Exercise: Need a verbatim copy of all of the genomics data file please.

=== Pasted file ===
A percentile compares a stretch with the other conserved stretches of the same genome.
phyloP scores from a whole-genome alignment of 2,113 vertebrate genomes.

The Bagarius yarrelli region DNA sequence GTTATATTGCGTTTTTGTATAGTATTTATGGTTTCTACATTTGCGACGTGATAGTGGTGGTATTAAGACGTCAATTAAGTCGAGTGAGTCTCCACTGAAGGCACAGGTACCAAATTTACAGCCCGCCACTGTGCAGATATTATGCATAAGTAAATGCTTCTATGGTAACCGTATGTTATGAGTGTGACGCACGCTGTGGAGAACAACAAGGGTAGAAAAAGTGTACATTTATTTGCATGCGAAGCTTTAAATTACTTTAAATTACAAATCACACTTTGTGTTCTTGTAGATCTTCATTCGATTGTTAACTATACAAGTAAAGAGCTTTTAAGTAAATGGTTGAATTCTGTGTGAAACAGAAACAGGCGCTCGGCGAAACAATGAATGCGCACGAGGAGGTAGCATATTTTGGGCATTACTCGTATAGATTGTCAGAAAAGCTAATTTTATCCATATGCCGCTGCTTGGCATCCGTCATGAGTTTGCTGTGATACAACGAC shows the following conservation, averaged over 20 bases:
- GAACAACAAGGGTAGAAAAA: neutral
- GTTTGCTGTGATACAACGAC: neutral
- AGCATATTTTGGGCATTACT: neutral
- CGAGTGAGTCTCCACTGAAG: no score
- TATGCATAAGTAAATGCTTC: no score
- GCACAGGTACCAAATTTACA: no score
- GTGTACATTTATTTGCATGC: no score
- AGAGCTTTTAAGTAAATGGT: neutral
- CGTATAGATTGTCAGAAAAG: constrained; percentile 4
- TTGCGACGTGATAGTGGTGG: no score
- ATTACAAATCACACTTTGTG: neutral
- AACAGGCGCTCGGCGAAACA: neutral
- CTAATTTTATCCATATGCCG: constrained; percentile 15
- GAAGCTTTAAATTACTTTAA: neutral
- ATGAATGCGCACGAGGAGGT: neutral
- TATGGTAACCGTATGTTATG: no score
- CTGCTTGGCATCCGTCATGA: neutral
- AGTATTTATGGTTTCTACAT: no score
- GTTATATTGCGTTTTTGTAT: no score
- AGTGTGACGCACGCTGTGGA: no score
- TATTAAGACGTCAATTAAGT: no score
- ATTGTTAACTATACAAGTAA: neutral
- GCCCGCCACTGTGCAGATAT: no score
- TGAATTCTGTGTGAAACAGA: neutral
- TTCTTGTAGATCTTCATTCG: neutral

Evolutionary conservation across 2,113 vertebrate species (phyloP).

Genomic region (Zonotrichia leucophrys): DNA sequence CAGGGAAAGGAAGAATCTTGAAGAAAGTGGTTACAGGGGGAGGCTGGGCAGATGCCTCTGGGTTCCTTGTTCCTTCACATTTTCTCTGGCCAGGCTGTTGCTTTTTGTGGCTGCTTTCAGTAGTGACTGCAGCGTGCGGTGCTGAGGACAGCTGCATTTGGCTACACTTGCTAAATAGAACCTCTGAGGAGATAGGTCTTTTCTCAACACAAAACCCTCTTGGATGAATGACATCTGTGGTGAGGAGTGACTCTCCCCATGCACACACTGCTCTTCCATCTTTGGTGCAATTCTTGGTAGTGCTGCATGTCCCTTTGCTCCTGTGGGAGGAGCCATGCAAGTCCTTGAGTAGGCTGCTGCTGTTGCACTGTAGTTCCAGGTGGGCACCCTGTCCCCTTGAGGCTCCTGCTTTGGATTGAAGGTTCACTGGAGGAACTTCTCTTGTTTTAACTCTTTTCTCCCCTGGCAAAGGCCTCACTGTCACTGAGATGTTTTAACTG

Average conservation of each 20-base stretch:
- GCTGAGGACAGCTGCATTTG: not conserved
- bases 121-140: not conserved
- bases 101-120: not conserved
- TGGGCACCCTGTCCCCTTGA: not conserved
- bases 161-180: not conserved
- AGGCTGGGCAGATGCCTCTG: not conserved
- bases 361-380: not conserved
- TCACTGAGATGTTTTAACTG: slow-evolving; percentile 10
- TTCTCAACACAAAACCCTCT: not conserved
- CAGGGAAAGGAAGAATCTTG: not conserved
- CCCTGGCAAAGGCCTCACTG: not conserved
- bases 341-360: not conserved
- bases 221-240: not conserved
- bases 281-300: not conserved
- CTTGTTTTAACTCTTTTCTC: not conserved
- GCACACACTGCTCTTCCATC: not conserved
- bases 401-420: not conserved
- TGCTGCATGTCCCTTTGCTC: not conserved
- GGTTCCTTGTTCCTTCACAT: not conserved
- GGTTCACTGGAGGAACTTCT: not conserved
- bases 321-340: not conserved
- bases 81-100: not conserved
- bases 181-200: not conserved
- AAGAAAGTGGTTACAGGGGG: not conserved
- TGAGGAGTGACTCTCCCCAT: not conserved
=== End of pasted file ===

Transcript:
A percentile compares a stretch with the other conserved stretches of the same genome.
phyloP scores from a whole-genome alignment of 2,113 vertebrate genomes.

The Bagarius yarrelli region DNA sequence GTTATATTGCGTTTTTGTATAGTATTTATGGTTTCTACATTTGCGACGTGATAGTGGTGGTATTAAGACGTCAATTAAGTCGAGTGAGTCTCCACTGAAGGCACAGGTACCAAATTTACAGCCCGCCACTGTGCAGATATTATGCATAAGTAAATGCTTCTATGGTAACCGTATGTTATGAGTGTGACGCACGCTGTGGAGAACAACAAGGGTAGAAAAAGTGTACATTTATTTGCATGCGAAGCTTTAAATTACTTTAAATTACAAATCACACTTTGTGTTCTTGTAGATCTTCATTCGATTGTTAACTATACAAGTAAAGAGCTTTTAAGTAAATGGTTGAATTCTGTGTGAAACAGAAACAGGCGCTCGGCGAAACAATGAATGCGCACGAGGAGGTAGCATATTTTGGGCATTACTCGTATAGATTGTCAGAAAAGCTAATTTTATCCATATGCCGCTGCTTGGCATCCGTCATGAGTTTGCTGTGATACAACGAC shows the following conservation, averaged over 20 bases:
- GAACAACAAGGGTAGAAAAA: neutral
- GTTTGCTGTGATACAACGAC: neutral
- AGCATATTTTGGGCATTACT: neutral
- CGAGTGAGTCTCCACTGAAG: no score
- TATGCATAAGTAAATGCTTC: no score
- GCACAGGTACCAAATTTACA: no score
- GTGTACATTTATTTGCATGC: no score
- AGAGCTTTTAAGTAAATGGT: neutral
- CGTATAGATTGTCAGAAAAG: constrained; percentile 4
- TTGCGACGTGATAGTGGTGG: no score
- ATTACAAATCACACTTTGTG: neutral
- AACAGGCGCTCGGCGAAACA: neutral
- CTAATTTTATCCATATGCCG: constrained; percentile 15
- GAAGCTTTAAATTACTTTAA: neutral
- ATGAATGCGCACGAGGAGGT: neutral
- TATGGTAACCGTATGTTATG: no score
- CTGCTTGGCATCCGTCATGA: neutral
- AGTATTTATGGTTTCTACAT: no score
- GTTATATTGCGTTTTTGTAT: no score
- AGTGTGACGCACGCTGTGGA: no score
- TATTAAGACGTCAATTAAGT: no score
- ATTGTTAACTATACAAGTAA: neutral
- GCCCGCCACTGTGCAGATAT: no score
- TGAATTCTGTGTGAAACAGA: neutral
- TTCTTGTAGATCTTCATTCG: neutral

Evolutionary conservation across 2,113 vertebrate species (phyloP).

Genomic region (Zonotrichia leucophrys): DNA sequence CAGGGAAAGGAAGAATCTTGAAGAAAGTGGTTACAGGGGGAGGCTGGGCAGATGCCTCTGGGTTCCTTGTTCCTTCACATTTTCTCTGGCCAGGCTGTTGCTTTTTGTGGCTGCTTTCAGTAGTGACTGCAGCGTGCGGTGCTGAGGACAGCTGCATTTGGCTACACTTGCTAAATAGAACCTCTGAGGAGATAGGTCTTTTCTCAACACAAAACCCTCTTGGATGAATGACATCTGTGGTGAGGAGTGACTCTCCCCATGCACACACTGCTCTTCCATCTTTGGTGCAATTCTTGGTAGTGCTGCATGTCCCTTTGCTCCTGTGGGAGGAGCCATGCAAGTCCTTGAGTAGGCTGCTGCTGTTGCACTGTAGTTCCAGGTGGGCACCCTGTCCCCTTGAGGCTCCTGCTTTGGATTGAAGGTTCACTGGAGGAACTTCTCTTGTTTTAACTCTTTTCTCCCCTGGCAAAGGCCTCACTGTCACTGAGATGTTTTAACTG

Average conservation of each 20-base stretch:
- GCTGAGGACAGCTGCATTTG: not conserved
- bases 121-140: not conserved
- bases 101-120: not conserved
- TGGGCACCCTGTCCCCTTGA: not conserved
- bases 161-180: not conserved
- AGGCTGGGCAGATGCCTCTG: not conserved
- bases 361-380: not conserved
- TCACTGAGATGTTTTAACTG: slow-evolving; percentile 10
- TTCTCAACACAAAACCCTCT: not conserved
- CAGGGAAAGGAAGAATCTTG: not conserved
- CCCTGGCAAAGGCCTCACTG: not conserved
- bases 341-360: not conserved
- bases 221-240: not conserved
- bases 281-300: not conserved
- CTTGTTTTAACTCTTTTCTC: not conserved
- GCACACACTGCTCTTCCATC: not conserved
- bases 401-420: not conserved
- TGCTGCATGTCCCTTTGCTC: not conserved
- GGTTCCTTGTTCCTTCACAT: not conserved
- GGTTCACTGGAGGAACTTCT: not conserved
- bases 321-340: not conserved
- bases 81-100: not conserved
- bases 181-200: not conserved
- AAGAAAGTGGTTACAGGGGG: not conserved
- TGAGGAGTGACTCTCCCCAT: not conserved